Albanian–Kosovan relations are foreign relations between Albania and Kosovo. Albania has an embassy in Pristina and the Republic of Kosovo has an embassy in Tirana. There are two million Albanians living in Kosovo (93% of Kosovo's population) and Albanian is the official language of Kosovo.
History of relations before Kosovo's Independence
In 1992, Albania was the only country which, by a parliament decision, recognized the Republic of Kosova, proclaimed independent one year earlier, in 1991, although official support was limited to such declaration; in addition, in 1994, when the Bosnian conflict escalated Albania made a step back by recognizing Yugoslavia's borders, which were inclusive of Kosovo.
History of relations after Kosovo's Independence
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When Kosovo declared its independence from Serbia on 17 February 2008, Albania became one of the first countries to officially announce its recognition of the sovereign Republic of Kosovo, which is recognised today by 107 out of 193 ( 55.4%) United Nations (UN) member states. On 18 August 2009, Prime Minister Sali Berisha of Albania was quoted saying that "There should be no customs administration between the two countries. We should by no means allow Albania and Kosovo to view each other as foreign countries", provoking an outrage in Serbia. The Albanian Foreign Ministry in a clarification note to Serbia said: "Albania considers the independent state of Kosova as a factor of peace and stability in the Balkan region, whereas its independence is considered as a clear step serving people, stability and European perspective of the region". The Albanian Foreign Ministry also said that the foreign policy of the Republic of Albania" is based on common objectives of Euro-Atlantic integration of the country, Republic of Kosova and entire region".
In October 2011 an agreement was reached between the Ministry of Culture of Kosovo and that of Albania on the common use of embassies and consulary services, whereas in May 2012 a common primer for the 2012-13 academic year of first class students was approved by both governments.
The Albanian Konfindustria threw first the idea of an Albanian regional market in 2008, whereas the idea about a common economic space between Albania and Kosovo was seminated by Kosovo government officials in 2011. They were reinforced especially by Behgjet Pacolli in some of his speeches in Albania: Pacolli claimed that the economic union would increase competition towards the EU. Pacolli's ideas were endorsed by the Party for Justice, Integration and Unity.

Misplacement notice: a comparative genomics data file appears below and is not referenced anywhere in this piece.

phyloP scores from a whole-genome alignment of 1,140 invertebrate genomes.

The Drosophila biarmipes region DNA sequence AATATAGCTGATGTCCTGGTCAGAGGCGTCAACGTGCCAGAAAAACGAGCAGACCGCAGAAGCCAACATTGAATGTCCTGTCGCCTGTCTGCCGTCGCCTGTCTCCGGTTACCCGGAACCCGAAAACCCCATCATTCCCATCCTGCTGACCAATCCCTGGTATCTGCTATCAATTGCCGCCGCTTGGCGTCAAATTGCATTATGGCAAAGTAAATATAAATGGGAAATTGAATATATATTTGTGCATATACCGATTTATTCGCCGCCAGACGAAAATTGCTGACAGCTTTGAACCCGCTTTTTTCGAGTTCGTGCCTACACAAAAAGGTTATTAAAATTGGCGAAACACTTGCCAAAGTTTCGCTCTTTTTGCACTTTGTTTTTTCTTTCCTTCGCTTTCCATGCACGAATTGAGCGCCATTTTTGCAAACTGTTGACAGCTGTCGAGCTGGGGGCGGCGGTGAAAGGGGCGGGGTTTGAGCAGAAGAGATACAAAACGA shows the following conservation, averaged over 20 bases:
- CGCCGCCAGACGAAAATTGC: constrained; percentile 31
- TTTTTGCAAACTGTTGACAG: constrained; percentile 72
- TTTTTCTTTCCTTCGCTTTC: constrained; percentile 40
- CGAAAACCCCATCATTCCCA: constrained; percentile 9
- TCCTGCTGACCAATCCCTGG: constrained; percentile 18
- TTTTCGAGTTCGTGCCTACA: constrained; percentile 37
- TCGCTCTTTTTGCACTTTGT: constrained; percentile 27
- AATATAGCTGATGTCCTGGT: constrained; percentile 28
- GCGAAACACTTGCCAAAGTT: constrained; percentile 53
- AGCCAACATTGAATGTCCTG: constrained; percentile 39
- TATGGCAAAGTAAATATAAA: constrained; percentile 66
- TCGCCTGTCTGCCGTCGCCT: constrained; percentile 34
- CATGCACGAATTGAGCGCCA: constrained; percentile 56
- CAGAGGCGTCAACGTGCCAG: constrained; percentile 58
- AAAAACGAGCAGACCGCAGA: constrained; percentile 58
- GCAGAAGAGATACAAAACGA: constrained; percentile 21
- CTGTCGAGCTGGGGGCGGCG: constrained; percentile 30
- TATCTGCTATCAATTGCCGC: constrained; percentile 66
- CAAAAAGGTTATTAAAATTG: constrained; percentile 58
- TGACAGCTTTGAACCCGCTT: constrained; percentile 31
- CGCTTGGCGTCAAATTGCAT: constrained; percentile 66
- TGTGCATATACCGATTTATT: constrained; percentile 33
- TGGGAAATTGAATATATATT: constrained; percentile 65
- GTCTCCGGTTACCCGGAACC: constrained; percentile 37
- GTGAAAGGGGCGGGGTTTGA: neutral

- Foreign relations of Albania
- Foreign relations of Kosovo
- Albania–Serbia relations
- Kosovo–Serbia relations
- Albanians in Kosovo
- - New Kosova Report - Birthate picks up again in Kosovo - Society
- Florian Bieber; Židas Daskalovski (1 April 2003). Understanding the War in Kosovo. Taylor & Francis. p. 83. ISBN 978-0-7146-8327-0. Retrieved 19 May 2012.
- Serbia formally protests Berisha's statement
- Albanian FM answers Serbia's protest note
- Albania-Kosovo agreement rekindles old suspicions
- Common Albanian, Kosovo primer presented
- Nisma per krijimin e tregut te hapur shqiptar dhe rajonal
- Kosovo, Albania may form “economic union”
- Pacolli: Bashkim ekonomik Kosovë-Shqipëri
- PDIU fton për bashkim ekonomik Shqipëri-Kosovë
Kosovo is the subject of a territorial dispute between the Republic of Serbia and the Republic of Kosovo. The latter declared independence on 17 February 2008, but Serbia continues to claim it as part of its own sovereign territory. Kosovo's independence has been recognised by 107 out of 193 United Nations member states.